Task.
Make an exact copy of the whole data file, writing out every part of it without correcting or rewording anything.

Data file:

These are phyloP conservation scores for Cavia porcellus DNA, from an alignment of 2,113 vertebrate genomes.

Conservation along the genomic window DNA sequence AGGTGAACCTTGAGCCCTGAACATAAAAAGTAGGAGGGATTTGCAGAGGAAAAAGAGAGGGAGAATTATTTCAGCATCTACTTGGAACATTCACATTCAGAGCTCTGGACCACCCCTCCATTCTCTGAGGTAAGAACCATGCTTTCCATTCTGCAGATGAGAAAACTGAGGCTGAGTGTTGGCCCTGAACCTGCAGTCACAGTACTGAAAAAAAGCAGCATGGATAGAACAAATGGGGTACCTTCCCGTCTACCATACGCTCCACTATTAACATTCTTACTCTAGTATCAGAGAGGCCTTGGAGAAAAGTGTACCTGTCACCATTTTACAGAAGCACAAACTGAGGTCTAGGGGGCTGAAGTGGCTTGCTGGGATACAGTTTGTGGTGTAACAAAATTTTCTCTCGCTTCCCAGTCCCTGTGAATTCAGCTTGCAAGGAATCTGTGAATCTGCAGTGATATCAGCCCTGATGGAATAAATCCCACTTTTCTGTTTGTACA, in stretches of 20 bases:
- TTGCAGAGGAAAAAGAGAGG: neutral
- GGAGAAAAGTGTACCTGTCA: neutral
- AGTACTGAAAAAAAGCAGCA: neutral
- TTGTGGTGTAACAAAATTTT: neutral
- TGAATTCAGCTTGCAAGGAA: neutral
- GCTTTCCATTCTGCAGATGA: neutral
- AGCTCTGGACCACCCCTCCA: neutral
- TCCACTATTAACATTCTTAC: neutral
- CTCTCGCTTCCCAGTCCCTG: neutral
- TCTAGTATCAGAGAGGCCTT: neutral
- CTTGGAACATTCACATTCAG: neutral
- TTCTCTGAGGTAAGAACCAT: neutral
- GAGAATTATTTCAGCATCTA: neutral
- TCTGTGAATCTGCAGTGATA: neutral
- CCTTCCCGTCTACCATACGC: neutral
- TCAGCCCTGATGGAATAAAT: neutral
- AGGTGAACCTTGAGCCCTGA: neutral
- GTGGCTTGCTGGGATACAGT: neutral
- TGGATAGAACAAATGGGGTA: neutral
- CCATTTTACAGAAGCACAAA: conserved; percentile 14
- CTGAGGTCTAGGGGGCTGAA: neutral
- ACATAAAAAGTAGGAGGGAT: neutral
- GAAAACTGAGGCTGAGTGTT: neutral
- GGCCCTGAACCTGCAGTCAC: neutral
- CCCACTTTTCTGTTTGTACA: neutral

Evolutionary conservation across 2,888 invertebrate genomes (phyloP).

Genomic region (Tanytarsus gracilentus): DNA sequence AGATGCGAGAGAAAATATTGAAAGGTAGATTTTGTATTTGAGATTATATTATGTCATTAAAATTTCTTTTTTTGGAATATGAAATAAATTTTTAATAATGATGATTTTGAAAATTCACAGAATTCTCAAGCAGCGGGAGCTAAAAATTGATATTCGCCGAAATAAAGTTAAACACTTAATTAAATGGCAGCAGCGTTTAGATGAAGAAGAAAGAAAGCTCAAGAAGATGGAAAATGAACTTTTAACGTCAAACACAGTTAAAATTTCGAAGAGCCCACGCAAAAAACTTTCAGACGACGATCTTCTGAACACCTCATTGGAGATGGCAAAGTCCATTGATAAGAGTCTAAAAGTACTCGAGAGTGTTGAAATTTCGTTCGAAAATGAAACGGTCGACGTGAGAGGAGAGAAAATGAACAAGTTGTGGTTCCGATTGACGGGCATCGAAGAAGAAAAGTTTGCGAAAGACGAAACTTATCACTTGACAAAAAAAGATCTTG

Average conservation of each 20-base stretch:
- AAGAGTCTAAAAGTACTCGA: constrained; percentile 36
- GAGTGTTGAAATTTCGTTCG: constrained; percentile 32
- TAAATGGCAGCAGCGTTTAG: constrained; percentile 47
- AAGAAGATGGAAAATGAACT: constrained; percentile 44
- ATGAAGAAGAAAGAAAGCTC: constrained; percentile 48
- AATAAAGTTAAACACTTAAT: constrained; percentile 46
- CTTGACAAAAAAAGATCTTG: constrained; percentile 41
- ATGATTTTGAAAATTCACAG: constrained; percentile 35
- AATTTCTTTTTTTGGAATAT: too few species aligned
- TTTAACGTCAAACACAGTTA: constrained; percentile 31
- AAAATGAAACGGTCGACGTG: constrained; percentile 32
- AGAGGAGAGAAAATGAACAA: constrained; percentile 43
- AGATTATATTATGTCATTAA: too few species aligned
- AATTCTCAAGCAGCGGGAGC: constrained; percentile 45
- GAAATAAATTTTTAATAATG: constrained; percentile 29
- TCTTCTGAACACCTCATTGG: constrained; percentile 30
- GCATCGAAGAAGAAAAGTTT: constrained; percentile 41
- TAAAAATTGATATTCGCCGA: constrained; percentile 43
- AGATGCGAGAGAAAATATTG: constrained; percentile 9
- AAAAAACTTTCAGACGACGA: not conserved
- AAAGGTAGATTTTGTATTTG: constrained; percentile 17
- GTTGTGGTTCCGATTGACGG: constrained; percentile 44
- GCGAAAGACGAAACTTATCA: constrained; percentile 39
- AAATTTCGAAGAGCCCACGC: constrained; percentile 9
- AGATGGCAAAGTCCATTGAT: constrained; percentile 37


These are phyloP conservation scores for Cavia porcellus DNA, from an alignment of 2,113 vertebrate genomes.

Conservation along the genomic window DNA sequence AGGTGAACCTTGAGCCCTGAACATAAAAAGTAGGAGGGATTTGCAGAGGAAAAAGAGAGGGAGAATTATTTCAGCATCTACTTGGAACATTCACATTCAGAGCTCTGGACCACCCCTCCATTCTCTGAGGTAAGAACCATGCTTTCCATTCTGCAGATGAGAAAACTGAGGCTGAGTGTTGGCCCTGAACCTGCAGTCACAGTACTGAAAAAAAGCAGCATGGATAGAACAAATGGGGTACCTTCCCGTCTACCATACGCTCCACTATTAACATTCTTACTCTAGTATCAGAGAGGCCTTGGAGAAAAGTGTACCTGTCACCATTTTACAGAAGCACAAACTGAGGTCTAGGGGGCTGAAGTGGCTTGCTGGGATACAGTTTGTGGTGTAACAAAATTTTCTCTCGCTTCCCAGTCCCTGTGAATTCAGCTTGCAAGGAATCTGTGAATCTGCAGTGATATCAGCCCTGATGGAATAAATCCCACTTTTCTGTTTGTACA, in stretches of 20 bases:
- TTGCAGAGGAAAAAGAGAGG: neutral
- GGAGAAAAGTGTACCTGTCA: neutral
- AGTACTGAAAAAAAGCAGCA: neutral
- TTGTGGTGTAACAAAATTTT: neutral
- TGAATTCAGCTTGCAAGGAA: neutral
- GCTTTCCATTCTGCAGATGA: neutral
- AGCTCTGGACCACCCCTCCA: neutral
- TCCACTATTAACATTCTTAC: neutral
- CTCTCGCTTCCCAGTCCCTG: neutral
- TCTAGTATCAGAGAGGCCTT: neutral
- CTTGGAACATTCACATTCAG: neutral
- TTCTCTGAGGTAAGAACCAT: neutral
- GAGAATTATTTCAGCATCTA: neutral
- TCTGTGAATCTGCAGTGATA: neutral
- CCTTCCCGTCTACCATACGC: neutral
- TCAGCCCTGATGGAATAAAT: neutral
- AGGTGAACCTTGAGCCCTGA: neutral
- GTGGCTTGCTGGGATACAGT: neutral
- TGGATAGAACAAATGGGGTA: neutral
- CCATTTTACAGAAGCACAAA: conserved; percentile 14
- CTGAGGTCTAGGGGGCTGAA: neutral
- ACATAAAAAGTAGGAGGGAT: neutral
- GAAAACTGAGGCTGAGTGTT: neutral
- GGCCCTGAACCTGCAGTCAC: neutral
- CCCACTTTTCTGTTTGTACA: neutral

Evolutionary conservation across 2,888 invertebrate genomes (phyloP).

Genomic region (Tanytarsus gracilentus): DNA sequence AGATGCGAGAGAAAATATTGAAAGGTAGATTTTGTATTTGAGATTATATTATGTCATTAAAATTTCTTTTTTTGGAATATGAAATAAATTTTTAATAATGATGATTTTGAAAATTCACAGAATTCTCAAGCAGCGGGAGCTAAAAATTGATATTCGCCGAAATAAAGTTAAACACTTAATTAAATGGCAGCAGCGTTTAGATGAAGAAGAAAGAAAGCTCAAGAAGATGGAAAATGAACTTTTAACGTCAAACACAGTTAAAATTTCGAAGAGCCCACGCAAAAAACTTTCAGACGACGATCTTCTGAACACCTCATTGGAGATGGCAAAGTCCATTGATAAGAGTCTAAAAGTACTCGAGAGTGTTGAAATTTCGTTCGAAAATGAAACGGTCGACGTGAGAGGAGAGAAAATGAACAAGTTGTGGTTCCGATTGACGGGCATCGAAGAAGAAAAGTTTGCGAAAGACGAAACTTATCACTTGACAAAAAAAGATCTTG

Average conservation of each 20-base stretch:
- AAGAGTCTAAAAGTACTCGA: constrained; percentile 36
- GAGTGTTGAAATTTCGTTCG: constrained; percentile 32
- TAAATGGCAGCAGCGTTTAG: constrained; percentile 47
- AAGAAGATGGAAAATGAACT: constrained; percentile 44
- ATGAAGAAGAAAGAAAGCTC: constrained; percentile 48
- AATAAAGTTAAACACTTAAT: constrained; percentile 46
- CTTGACAAAAAAAGATCTTG: constrained; percentile 41
- ATGATTTTGAAAATTCACAG: constrained; percentile 35
- AATTTCTTTTTTTGGAATAT: too few species aligned
- TTTAACGTCAAACACAGTTA: constrained; percentile 31
- AAAATGAAACGGTCGACGTG: constrained; percentile 32
- AGAGGAGAGAAAATGAACAA: constrained; percentile 43
- AGATTATATTATGTCATTAA: too few species aligned
- AATTCTCAAGCAGCGGGAGC: constrained; percentile 45
- GAAATAAATTTTTAATAATG: constrained; percentile 29
- TCTTCTGAACACCTCATTGG: constrained; percentile 30
- GCATCGAAGAAGAAAAGTTT: constrained; percentile 41
- TAAAAATTGATATTCGCCGA: constrained; percentile 43
- AGATGCGAGAGAAAATATTG: constrained; percentile 9
- AAAAAACTTTCAGACGACGA: not conserved
- AAAGGTAGATTTTGTATTTG: constrained; percentile 17
- GTTGTGGTTCCGATTGACGG: constrained; percentile 44
- GCGAAAGACGAAACTTATCA: constrained; percentile 39
- AAATTTCGAAGAGCCCACGC: constrained; percentile 9
- AGATGGCAAAGTCCATTGAT: constrained; percentile 37